International cooperation is alive and well – at least when it comes to raising taxes. One hundred and thirty six countries have now signed up to a global minimum corporation tax of 15 per cent, proposed by G7 countries in June and pushed heavily by the UK Treasury. This is another step forward for what is thought to be the biggest overhaul to the international tax system in a century.
The installation of a corporate tax floor is part of a comprehensive effort to reform how multinational companies are taxed: that is, to more precisely target where profits are being made (instead of where products are being created). Firms with a profit margin of over 10 per cent, which applies to roughly 100 multinational companies, will see 20 per cent of their profits above that margin diverted to the tax jurisdictions where they are operating. This it is estimated will reallocate $120 billion worth of profits once the new system comes in.
Companies set to experience the most change include Silicon Valley success stories like Google – a key reason why leaders in the United States, for years now, have pushed back on tech giant tax proposals made by other countries.
But Joe Biden is playing ball – on the condition that American companies paying more tax abroad go hand-in-hand with a crackdown on his tax competitors. The OECD, which has been pushing for more tax harmony for years, insists that the 15 per cent minimum will not ‘eliminate’ a competitive tax environment, only ‘limit’ it.
But already advocates of a higher floor are complaining that the deal doesn’t go far enough. There is talk in the States of raising corporation tax as high as 28 per cent – and there are plans in the UK to hike the highest rate to 25 per cent by 2023. It’s not difficult to see how this minimum rate starts to trend upwards. Proponents of the scheme might claim tax competition can still take place (no doubt on a smaller scale). But it’s hard to see why G7 countries that have already decided to hike their corporate tax rates would stand in the way of increasing the floor (and decreasing their competition).
This is especially the case when one of the major hurdles to implementing the corporate minimum seems to have vanished without much of a battle. Many countries with competitive tax rates, including Ireland (which currently has a corporate tax rate of 12.5 per cent), have signed up to the agreement without much public fuss. Only four countries out of the 140 countries in the OECD/G20 Inclusive Framework, including Kenya and Sri Lanka, continue to hold out.
The OECD’s statement on the deal makes no mention of the consequences for countries that don’t implement a minimum 15 per cent corporate tax rate. Perhaps there’s hope they’ll come round to the plans by the time it’s time to officially sign up, at a ‘multilateral convention’ to be held in 2022 – or at least by 2023, when the rules are implemented.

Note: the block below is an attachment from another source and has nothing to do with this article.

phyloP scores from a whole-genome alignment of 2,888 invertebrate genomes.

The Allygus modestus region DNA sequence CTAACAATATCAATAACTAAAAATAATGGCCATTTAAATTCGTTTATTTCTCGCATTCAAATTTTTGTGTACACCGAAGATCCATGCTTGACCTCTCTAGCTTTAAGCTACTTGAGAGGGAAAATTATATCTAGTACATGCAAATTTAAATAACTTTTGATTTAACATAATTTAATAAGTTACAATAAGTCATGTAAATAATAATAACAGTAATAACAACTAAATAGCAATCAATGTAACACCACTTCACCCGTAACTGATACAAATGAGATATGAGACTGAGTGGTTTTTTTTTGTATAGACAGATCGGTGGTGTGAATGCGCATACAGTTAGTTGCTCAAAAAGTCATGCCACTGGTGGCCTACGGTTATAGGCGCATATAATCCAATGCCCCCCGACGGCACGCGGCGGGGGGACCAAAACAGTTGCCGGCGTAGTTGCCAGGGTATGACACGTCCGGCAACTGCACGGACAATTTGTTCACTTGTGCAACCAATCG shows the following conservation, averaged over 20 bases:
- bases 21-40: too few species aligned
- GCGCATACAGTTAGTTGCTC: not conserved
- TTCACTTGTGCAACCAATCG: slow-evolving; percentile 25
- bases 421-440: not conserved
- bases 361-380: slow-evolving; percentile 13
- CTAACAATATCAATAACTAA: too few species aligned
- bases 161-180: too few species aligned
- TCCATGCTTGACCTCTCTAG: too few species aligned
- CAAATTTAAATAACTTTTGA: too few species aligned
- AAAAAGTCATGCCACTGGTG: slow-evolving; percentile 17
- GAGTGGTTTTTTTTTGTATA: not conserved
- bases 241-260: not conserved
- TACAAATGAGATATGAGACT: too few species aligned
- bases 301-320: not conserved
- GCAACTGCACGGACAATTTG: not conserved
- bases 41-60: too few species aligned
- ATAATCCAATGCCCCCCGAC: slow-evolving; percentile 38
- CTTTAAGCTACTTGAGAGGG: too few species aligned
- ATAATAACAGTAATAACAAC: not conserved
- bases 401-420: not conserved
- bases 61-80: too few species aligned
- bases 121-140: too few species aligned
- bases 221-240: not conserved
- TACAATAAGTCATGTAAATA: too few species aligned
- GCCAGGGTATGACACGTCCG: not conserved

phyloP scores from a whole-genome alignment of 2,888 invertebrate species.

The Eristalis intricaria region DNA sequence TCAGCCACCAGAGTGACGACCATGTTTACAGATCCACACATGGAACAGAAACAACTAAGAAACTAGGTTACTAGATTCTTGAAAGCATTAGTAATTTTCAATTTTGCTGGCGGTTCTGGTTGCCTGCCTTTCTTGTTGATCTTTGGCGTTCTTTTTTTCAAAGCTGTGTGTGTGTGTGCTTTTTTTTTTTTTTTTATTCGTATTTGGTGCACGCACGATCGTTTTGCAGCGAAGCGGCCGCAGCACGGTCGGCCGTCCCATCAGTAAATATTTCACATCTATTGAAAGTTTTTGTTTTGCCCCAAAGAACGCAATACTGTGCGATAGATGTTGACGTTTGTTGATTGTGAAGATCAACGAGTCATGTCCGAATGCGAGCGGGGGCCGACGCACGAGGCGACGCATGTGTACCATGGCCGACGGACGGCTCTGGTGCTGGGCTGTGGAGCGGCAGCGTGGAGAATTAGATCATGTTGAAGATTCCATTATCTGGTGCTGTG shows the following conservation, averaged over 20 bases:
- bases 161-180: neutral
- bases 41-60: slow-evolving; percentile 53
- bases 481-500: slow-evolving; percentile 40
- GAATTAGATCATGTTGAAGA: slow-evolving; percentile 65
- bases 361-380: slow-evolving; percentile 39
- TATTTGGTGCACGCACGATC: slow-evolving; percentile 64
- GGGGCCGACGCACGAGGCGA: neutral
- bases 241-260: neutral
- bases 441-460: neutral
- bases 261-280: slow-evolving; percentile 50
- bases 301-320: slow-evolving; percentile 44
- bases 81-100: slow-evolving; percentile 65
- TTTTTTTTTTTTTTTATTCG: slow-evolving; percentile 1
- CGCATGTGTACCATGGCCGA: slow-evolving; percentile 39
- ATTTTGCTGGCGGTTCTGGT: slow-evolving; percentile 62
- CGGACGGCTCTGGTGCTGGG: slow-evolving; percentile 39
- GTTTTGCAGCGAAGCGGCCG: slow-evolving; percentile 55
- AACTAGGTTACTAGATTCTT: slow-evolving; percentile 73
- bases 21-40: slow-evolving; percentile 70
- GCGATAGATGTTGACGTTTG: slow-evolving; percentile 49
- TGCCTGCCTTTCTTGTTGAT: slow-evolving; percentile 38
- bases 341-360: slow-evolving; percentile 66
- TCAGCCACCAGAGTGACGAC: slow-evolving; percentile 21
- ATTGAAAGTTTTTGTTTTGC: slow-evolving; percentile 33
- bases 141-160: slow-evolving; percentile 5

Exemptions are already kicking in too, raising questions about the extent to which this really guarantees a ‘fairer’ system – or one that picks winners and losers on the international level. Hungary, for example, has been granted a longer window for upping its rate (despite countries such as Switzerland noting that 2023 is far too ambitious of a target to make all the proposed changes).
The minimum global rate is not yet a done deal: this 15 per cent tax is supposed to replace calls for digital taxes that target the likes of Google and Amazon, which will require ‘the standstill and removal provisions in relation to all existing Digital Service Taxes and other similar relevant unilateral measures.’ This means countries like France need to completely drop their digital tax threats against US companies. Meanwhile, the US midterm elections which take place next year, and indeed the presidential election in 2024, could see the Republican party and possibly a new president radically shift position. Without the support of the United States, for whom many of the changes are targeted, it’s hard to see how the deal remains intact.
But regardless of what happens now, an established consensus has emerged that tax competition is something to be tackled, rather than encouraged. A precedent is being set that the world’s biggest economies can set the tax codes of smaller nation states.
This move away from liberal economic thinking – that competition attracts business and spurs on growth – is possibly more meaningful than the proposed deal itself. For countries like the United States and the UK, which have used market competition to build up their own prosperity, giving up on this principle may come to define short-term thinking.<//>
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